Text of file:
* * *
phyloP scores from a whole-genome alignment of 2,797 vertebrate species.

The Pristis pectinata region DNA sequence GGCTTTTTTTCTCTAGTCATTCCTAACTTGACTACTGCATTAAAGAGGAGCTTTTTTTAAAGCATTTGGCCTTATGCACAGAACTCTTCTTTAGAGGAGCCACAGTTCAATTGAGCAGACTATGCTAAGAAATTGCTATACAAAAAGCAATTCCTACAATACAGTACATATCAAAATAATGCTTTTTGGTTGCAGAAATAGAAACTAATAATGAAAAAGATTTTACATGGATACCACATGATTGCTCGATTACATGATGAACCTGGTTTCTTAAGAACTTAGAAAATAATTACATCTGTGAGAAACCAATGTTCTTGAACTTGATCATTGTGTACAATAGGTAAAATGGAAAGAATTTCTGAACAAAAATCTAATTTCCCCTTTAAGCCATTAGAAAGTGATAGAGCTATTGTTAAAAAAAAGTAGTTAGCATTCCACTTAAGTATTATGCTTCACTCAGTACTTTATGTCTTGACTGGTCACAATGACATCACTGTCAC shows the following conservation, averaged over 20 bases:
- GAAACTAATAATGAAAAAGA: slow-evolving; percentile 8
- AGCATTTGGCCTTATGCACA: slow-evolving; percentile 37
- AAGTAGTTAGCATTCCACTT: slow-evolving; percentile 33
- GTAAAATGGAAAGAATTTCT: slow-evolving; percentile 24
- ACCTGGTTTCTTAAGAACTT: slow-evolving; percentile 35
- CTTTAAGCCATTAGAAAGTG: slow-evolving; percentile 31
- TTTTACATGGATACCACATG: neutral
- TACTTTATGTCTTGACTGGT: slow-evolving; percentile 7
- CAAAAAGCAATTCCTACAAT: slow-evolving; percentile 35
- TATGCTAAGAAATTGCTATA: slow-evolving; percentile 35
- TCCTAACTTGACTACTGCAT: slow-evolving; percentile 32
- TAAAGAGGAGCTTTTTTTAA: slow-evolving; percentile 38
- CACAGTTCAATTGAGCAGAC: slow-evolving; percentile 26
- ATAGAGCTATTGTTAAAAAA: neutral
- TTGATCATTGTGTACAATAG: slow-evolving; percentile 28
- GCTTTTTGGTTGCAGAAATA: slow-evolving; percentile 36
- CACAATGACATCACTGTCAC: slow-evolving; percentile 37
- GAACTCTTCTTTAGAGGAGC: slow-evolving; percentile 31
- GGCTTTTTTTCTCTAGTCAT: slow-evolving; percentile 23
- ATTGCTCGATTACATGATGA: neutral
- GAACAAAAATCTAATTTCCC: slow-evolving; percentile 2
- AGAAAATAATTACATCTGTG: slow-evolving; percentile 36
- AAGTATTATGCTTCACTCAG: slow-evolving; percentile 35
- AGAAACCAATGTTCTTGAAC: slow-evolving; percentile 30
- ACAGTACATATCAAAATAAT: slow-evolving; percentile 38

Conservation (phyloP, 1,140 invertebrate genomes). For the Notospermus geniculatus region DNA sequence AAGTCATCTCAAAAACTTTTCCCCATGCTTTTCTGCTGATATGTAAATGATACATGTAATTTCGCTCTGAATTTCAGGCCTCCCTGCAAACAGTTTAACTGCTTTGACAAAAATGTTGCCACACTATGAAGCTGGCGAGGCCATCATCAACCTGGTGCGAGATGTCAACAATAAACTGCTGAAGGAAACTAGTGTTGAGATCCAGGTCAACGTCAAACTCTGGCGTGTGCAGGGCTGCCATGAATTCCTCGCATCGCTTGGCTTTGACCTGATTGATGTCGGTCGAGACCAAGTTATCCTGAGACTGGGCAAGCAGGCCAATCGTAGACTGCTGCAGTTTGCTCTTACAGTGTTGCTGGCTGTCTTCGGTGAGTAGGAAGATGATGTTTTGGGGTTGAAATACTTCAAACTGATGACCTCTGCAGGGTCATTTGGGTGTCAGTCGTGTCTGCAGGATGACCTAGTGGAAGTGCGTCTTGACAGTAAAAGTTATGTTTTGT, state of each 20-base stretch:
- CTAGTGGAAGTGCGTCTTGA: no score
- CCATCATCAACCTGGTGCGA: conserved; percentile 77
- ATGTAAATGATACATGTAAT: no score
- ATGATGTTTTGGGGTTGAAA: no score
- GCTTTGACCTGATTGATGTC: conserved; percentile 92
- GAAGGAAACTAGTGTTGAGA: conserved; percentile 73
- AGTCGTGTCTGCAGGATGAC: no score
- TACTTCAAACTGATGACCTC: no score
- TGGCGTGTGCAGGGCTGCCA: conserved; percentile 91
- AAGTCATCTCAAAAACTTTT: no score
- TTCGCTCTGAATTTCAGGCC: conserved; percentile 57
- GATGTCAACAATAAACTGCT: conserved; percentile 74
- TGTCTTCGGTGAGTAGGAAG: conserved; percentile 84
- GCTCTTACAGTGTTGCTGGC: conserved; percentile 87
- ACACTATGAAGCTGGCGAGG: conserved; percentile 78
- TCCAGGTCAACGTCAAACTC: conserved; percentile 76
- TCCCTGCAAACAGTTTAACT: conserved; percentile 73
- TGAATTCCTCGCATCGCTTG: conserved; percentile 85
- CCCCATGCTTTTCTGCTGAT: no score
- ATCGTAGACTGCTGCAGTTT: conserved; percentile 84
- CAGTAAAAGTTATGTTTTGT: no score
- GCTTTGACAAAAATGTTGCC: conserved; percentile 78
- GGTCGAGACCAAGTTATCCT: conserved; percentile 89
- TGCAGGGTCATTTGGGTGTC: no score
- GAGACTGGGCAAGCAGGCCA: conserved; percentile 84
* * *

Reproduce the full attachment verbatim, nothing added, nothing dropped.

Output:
phyloP scores from a whole-genome alignment of 2,797 vertebrate species.

The Pristis pectinata region DNA sequence GGCTTTTTTTCTCTAGTCATTCCTAACTTGACTACTGCATTAAAGAGGAGCTTTTTTTAAAGCATTTGGCCTTATGCACAGAACTCTTCTTTAGAGGAGCCACAGTTCAATTGAGCAGACTATGCTAAGAAATTGCTATACAAAAAGCAATTCCTACAATACAGTACATATCAAAATAATGCTTTTTGGTTGCAGAAATAGAAACTAATAATGAAAAAGATTTTACATGGATACCACATGATTGCTCGATTACATGATGAACCTGGTTTCTTAAGAACTTAGAAAATAATTACATCTGTGAGAAACCAATGTTCTTGAACTTGATCATTGTGTACAATAGGTAAAATGGAAAGAATTTCTGAACAAAAATCTAATTTCCCCTTTAAGCCATTAGAAAGTGATAGAGCTATTGTTAAAAAAAAGTAGTTAGCATTCCACTTAAGTATTATGCTTCACTCAGTACTTTATGTCTTGACTGGTCACAATGACATCACTGTCAC shows the following conservation, averaged over 20 bases:
- GAAACTAATAATGAAAAAGA: slow-evolving; percentile 8
- AGCATTTGGCCTTATGCACA: slow-evolving; percentile 37
- AAGTAGTTAGCATTCCACTT: slow-evolving; percentile 33
- GTAAAATGGAAAGAATTTCT: slow-evolving; percentile 24
- ACCTGGTTTCTTAAGAACTT: slow-evolving; percentile 35
- CTTTAAGCCATTAGAAAGTG: slow-evolving; percentile 31
- TTTTACATGGATACCACATG: neutral
- TACTTTATGTCTTGACTGGT: slow-evolving; percentile 7
- CAAAAAGCAATTCCTACAAT: slow-evolving; percentile 35
- TATGCTAAGAAATTGCTATA: slow-evolving; percentile 35
- TCCTAACTTGACTACTGCAT: slow-evolving; percentile 32
- TAAAGAGGAGCTTTTTTTAA: slow-evolving; percentile 38
- CACAGTTCAATTGAGCAGAC: slow-evolving; percentile 26
- ATAGAGCTATTGTTAAAAAA: neutral
- TTGATCATTGTGTACAATAG: slow-evolving; percentile 28
- GCTTTTTGGTTGCAGAAATA: slow-evolving; percentile 36
- CACAATGACATCACTGTCAC: slow-evolving; percentile 37
- GAACTCTTCTTTAGAGGAGC: slow-evolving; percentile 31
- GGCTTTTTTTCTCTAGTCAT: slow-evolving; percentile 23
- ATTGCTCGATTACATGATGA: neutral
- GAACAAAAATCTAATTTCCC: slow-evolving; percentile 2
- AGAAAATAATTACATCTGTG: slow-evolving; percentile 36
- AAGTATTATGCTTCACTCAG: slow-evolving; percentile 35
- AGAAACCAATGTTCTTGAAC: slow-evolving; percentile 30
- ACAGTACATATCAAAATAAT: slow-evolving; percentile 38

Conservation (phyloP, 1,140 invertebrate genomes). For the Notospermus geniculatus region DNA sequence AAGTCATCTCAAAAACTTTTCCCCATGCTTTTCTGCTGATATGTAAATGATACATGTAATTTCGCTCTGAATTTCAGGCCTCCCTGCAAACAGTTTAACTGCTTTGACAAAAATGTTGCCACACTATGAAGCTGGCGAGGCCATCATCAACCTGGTGCGAGATGTCAACAATAAACTGCTGAAGGAAACTAGTGTTGAGATCCAGGTCAACGTCAAACTCTGGCGTGTGCAGGGCTGCCATGAATTCCTCGCATCGCTTGGCTTTGACCTGATTGATGTCGGTCGAGACCAAGTTATCCTGAGACTGGGCAAGCAGGCCAATCGTAGACTGCTGCAGTTTGCTCTTACAGTGTTGCTGGCTGTCTTCGGTGAGTAGGAAGATGATGTTTTGGGGTTGAAATACTTCAAACTGATGACCTCTGCAGGGTCATTTGGGTGTCAGTCGTGTCTGCAGGATGACCTAGTGGAAGTGCGTCTTGACAGTAAAAGTTATGTTTTGT, state of each 20-base stretch:
- CTAGTGGAAGTGCGTCTTGA: no score
- CCATCATCAACCTGGTGCGA: conserved; percentile 77
- ATGTAAATGATACATGTAAT: no score
- ATGATGTTTTGGGGTTGAAA: no score
- GCTTTGACCTGATTGATGTC: conserved; percentile 92
- GAAGGAAACTAGTGTTGAGA: conserved; percentile 73
- AGTCGTGTCTGCAGGATGAC: no score
- TACTTCAAACTGATGACCTC: no score
- TGGCGTGTGCAGGGCTGCCA: conserved; percentile 91
- AAGTCATCTCAAAAACTTTT: no score
- TTCGCTCTGAATTTCAGGCC: conserved; percentile 57
- GATGTCAACAATAAACTGCT: conserved; percentile 74
- TGTCTTCGGTGAGTAGGAAG: conserved; percentile 84
- GCTCTTACAGTGTTGCTGGC: conserved; percentile 87
- ACACTATGAAGCTGGCGAGG: conserved; percentile 78
- TCCAGGTCAACGTCAAACTC: conserved; percentile 76
- TCCCTGCAAACAGTTTAACT: conserved; percentile 73
- TGAATTCCTCGCATCGCTTG: conserved; percentile 85
- CCCCATGCTTTTCTGCTGAT: no score
- ATCGTAGACTGCTGCAGTTT: conserved; percentile 84
- CAGTAAAAGTTATGTTTTGT: no score
- GCTTTGACAAAAATGTTGCC: conserved; percentile 78
- GGTCGAGACCAAGTTATCCT: conserved; percentile 89
- TGCAGGGTCATTTGGGTGTC: no score
- GAGACTGGGCAAGCAGGCCA: conserved; percentile 84